Sparks, R. S. J. and Bonnecaze, R. T. and Huppert, H. E. and Lister, J. R. and Hallworth, M. A. and Mader, H. and Phillips, J. (1993) Sediment-laden gravity currents with reversing buoyancy. Earth and Planetary Science Letters, 114 (2-3). pp. 243-257.Full text not available from this repository.
There are many natural occurrences of sediment-laden gravity currents in which the density of the interstitial fluid is less than that of the ambient fluid, although the bulk density of the current is greater. Such currents are driven by the excess density of suspended particles. However, after sufficient particles have sedimented, the current will become buoyant, cease its lateral motion and ascend to form a plume. Examples of such currents include brackish underflows in deltas, turbidity currents and pyroclastic flows. Experimental studies are described which show that, due to sedimentation, sediment-laden gravity currents decelerate more rapidly than saline currents of the same density. There is little difference in the experiments between a sediment-laden current with neutrally buoyant interstitial fluid and one with buoyant interstial fluid until sufficient sediment has been lost to cause the latter kind of current to lift-off. A marked deceleration is then observed and a plume is generated, with lift-off occurring along the length of the current. The resulting buoyant plume then generates a gravity current below the upper surface of the fluid in the tank. The deposit from a current with buoyant fluid shows a fairly abrupt decrease in thickness beyond the lift-off distance and has a flatter profile than that from a simple sediment current. A theoretical model is presented, which is based on the two-layer shallow-water equations and incorporates a model of the sedimentation in which particles are assumed to be uniformly suspended by the turbulence of the current. The model shows good agreement with the observed lengths of the experimental currents as a function of time and predicts the lift-off distance reasonably well. These processes have implications for the behaviour of turbidity currents, the interpretation of turbidites, mixing processes in the oceans and the lift-off of pyroclastic flows.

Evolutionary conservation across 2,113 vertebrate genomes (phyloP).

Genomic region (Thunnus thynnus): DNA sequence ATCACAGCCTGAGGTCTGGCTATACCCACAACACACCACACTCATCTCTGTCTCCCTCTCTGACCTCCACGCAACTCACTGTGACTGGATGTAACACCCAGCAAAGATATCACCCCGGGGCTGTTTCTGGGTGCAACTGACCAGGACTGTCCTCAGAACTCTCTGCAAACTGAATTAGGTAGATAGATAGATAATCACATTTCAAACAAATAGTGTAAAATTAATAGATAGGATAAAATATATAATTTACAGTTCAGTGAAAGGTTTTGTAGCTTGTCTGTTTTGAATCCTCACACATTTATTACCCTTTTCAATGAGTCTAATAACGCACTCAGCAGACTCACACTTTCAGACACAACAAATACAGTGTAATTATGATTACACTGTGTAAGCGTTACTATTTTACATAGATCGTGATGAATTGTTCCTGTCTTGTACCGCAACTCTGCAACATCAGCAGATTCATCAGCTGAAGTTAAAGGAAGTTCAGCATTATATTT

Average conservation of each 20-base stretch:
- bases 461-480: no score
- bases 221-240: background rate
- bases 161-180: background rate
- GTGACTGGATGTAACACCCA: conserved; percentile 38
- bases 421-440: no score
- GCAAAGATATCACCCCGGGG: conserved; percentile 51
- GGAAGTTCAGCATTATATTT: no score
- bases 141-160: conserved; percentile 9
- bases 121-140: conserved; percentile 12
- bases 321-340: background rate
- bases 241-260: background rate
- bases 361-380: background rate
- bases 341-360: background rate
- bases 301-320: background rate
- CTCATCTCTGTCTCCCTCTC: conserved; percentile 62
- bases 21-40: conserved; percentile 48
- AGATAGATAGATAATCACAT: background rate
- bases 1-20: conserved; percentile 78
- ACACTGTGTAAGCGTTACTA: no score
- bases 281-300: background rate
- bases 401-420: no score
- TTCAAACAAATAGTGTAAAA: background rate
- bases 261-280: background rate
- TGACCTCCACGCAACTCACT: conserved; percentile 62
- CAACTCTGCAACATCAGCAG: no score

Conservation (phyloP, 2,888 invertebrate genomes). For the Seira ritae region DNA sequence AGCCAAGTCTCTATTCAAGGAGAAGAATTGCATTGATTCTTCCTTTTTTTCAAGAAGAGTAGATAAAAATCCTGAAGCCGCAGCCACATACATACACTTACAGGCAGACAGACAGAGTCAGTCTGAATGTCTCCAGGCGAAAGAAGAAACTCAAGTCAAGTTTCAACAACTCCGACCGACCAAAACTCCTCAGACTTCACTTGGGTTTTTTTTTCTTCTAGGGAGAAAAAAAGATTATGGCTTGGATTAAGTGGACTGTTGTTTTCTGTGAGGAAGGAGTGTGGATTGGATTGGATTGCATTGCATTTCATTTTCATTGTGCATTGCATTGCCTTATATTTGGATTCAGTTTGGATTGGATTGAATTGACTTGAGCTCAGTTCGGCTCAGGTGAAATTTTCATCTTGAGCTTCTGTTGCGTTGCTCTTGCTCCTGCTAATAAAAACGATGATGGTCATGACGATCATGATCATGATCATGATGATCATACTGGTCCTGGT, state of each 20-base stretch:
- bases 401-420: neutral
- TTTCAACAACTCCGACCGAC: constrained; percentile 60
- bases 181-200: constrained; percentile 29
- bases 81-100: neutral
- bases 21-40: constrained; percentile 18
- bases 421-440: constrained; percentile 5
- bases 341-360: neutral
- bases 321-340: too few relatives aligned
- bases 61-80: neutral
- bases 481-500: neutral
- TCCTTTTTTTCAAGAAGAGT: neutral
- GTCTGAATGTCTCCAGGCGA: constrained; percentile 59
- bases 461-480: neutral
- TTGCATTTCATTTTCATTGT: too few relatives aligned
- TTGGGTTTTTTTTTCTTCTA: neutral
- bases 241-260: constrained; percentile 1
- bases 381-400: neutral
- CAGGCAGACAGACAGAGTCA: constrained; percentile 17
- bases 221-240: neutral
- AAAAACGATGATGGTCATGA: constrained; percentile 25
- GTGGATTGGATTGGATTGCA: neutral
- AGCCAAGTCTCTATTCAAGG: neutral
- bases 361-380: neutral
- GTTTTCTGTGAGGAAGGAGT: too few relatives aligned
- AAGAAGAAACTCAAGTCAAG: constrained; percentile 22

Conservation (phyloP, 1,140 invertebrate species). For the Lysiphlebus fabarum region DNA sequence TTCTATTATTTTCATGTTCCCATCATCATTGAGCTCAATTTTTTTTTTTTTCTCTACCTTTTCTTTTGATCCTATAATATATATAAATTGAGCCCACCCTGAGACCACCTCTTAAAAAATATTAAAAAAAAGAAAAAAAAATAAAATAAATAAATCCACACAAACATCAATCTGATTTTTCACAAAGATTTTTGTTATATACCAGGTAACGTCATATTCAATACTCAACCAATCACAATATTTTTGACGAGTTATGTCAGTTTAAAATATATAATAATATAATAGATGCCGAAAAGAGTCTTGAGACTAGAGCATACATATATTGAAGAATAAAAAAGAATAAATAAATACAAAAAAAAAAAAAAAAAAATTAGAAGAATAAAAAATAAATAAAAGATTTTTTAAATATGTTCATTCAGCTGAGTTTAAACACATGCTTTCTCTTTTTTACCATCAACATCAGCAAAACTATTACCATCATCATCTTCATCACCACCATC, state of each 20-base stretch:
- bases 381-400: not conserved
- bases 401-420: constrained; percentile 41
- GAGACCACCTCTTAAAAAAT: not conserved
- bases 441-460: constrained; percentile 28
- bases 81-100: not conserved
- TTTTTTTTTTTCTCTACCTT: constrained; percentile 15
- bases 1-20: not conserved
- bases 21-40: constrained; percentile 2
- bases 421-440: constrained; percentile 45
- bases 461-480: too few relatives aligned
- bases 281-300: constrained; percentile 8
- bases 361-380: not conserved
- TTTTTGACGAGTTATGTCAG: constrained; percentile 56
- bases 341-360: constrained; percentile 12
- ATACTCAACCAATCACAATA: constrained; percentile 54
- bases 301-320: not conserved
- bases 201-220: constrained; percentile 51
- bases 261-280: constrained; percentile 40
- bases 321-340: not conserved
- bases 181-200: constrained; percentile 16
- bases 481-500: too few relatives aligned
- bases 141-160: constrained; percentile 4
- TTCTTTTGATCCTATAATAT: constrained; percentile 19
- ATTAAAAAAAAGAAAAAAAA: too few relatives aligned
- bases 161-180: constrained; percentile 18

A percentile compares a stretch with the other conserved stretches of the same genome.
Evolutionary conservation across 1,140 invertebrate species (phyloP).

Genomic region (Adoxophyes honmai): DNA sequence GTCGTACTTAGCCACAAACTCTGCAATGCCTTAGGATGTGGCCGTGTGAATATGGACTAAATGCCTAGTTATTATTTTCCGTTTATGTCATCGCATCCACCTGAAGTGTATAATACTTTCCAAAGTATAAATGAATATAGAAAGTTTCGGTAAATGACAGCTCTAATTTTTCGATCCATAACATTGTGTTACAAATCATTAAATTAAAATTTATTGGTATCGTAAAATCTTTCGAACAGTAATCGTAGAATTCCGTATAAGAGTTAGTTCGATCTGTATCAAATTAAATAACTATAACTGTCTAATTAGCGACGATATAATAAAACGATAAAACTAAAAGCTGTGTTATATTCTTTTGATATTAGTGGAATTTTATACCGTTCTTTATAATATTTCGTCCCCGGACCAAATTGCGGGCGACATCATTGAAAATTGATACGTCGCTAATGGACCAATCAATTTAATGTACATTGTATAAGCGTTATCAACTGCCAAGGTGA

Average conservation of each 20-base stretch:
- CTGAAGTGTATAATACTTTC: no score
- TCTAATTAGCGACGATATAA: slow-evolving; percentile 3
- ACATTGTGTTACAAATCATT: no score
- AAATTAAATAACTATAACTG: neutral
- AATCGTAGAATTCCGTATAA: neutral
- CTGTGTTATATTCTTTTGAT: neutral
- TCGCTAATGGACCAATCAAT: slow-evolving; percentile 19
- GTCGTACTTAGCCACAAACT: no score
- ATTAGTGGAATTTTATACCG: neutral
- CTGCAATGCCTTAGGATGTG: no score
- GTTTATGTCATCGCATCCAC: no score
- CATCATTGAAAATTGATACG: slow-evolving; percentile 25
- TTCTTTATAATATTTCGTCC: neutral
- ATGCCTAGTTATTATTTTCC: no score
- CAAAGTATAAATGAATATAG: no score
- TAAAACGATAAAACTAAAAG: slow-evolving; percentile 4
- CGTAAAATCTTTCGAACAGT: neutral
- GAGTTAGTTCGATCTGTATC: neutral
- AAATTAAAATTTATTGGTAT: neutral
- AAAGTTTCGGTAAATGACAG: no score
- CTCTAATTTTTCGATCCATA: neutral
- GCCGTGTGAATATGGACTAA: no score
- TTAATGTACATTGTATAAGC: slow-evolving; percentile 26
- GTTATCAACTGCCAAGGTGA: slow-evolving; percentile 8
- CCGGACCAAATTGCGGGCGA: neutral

|Journal or Publication Title:||Earth and Planetary Science Letters|
|Subjects:||G Geography. Anthropology. Recreation > GE Environmental Sciences|
|Deposited On:||15 Jan 2009 14:42|
|Last Modified:||26 Jul 2012 16:04|
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